"I know the same language. I've been there too often."

"Me, too." Then Blair was shuddering with the evil bite of the painkiller. "S'good, Jim! I'm okay."

The Sentinel was trying extraordinarily hard not to mother-hen his Guide, but he wasn't having much success.

"Can you guys help me up, Jim? Rafe?"

The plea had Blair on his feet again in an instant. He clung onto Ellison's hand for a moment while he readjusted his balance, closing his eyes before trying and reopening them afterwards.

"Vision screwed, Chief?"

"Yeah, a little."

"Yeah, a lot!"

"Yeah, okay, a lot. Lay off."

"Whatever you say, Chief." But a long arm snaked around a narrow waist and the Guide and the Sentinel slowly left the hut together, Betsy Crozier and Rafe van Rijn close behind.

Blair made the Aide and Jim recount what had happened three times before he could grasp it all. "So," he summed up, "we don't know if there's a bomb, we don't know where it is, we don't know how the display is wired and we don't have anyone to be interpreter with the Chinese techs. Am I missing anything?"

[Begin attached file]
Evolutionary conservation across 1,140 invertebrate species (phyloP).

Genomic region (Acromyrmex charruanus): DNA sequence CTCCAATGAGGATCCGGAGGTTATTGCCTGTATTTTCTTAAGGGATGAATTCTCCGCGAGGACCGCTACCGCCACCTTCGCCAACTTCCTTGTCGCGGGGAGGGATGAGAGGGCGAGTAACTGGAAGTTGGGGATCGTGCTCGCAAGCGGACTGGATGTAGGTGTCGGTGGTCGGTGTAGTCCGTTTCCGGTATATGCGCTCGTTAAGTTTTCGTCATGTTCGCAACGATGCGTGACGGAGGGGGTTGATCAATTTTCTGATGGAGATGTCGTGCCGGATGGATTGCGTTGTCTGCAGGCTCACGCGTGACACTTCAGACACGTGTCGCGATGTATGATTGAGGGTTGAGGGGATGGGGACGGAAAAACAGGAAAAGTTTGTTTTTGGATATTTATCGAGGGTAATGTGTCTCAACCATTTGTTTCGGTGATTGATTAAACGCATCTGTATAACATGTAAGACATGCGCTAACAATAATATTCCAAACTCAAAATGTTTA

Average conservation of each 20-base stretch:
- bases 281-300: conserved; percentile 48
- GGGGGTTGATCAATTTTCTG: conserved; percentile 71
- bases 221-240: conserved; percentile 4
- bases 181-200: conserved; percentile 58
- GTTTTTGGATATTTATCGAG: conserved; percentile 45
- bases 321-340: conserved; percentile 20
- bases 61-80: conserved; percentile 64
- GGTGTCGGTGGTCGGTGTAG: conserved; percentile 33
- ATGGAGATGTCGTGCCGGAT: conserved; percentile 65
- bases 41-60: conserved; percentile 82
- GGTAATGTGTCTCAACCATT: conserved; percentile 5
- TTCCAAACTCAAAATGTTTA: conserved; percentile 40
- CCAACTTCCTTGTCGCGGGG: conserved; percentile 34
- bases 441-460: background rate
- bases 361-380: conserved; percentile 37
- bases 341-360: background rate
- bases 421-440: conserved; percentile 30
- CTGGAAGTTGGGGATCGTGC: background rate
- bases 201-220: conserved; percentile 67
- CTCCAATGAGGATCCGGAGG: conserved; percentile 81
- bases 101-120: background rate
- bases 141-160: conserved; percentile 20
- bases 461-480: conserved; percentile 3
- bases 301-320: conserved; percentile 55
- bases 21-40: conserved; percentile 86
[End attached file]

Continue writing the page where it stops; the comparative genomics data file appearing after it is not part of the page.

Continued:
Betsy and Jim exchanged glances. "That's about the size of it."

"There's absolutely no way to persuade the Governor to evacuate the island?" Rafe asked with disquiet.

"No. And I think it's too late now, anyway," Crozier said. "The ferry stopped running at noon; this isn't on its usual run and it was on a special contract to bring out the techs. I don't know how most of the media people got here, but I'd expect it was by helicopters that took off again. The airfield can't handle that kind of traffic."

"Yeah," Rafe put in. "I noticed. From the look of the landing strip, I'd say there was a lot of helicopter traffic earlier but no one landed except the Governor's own 'copter."

"The more local people must have come by boat," Jim said. "That's how the kids from the 'jail' were going home."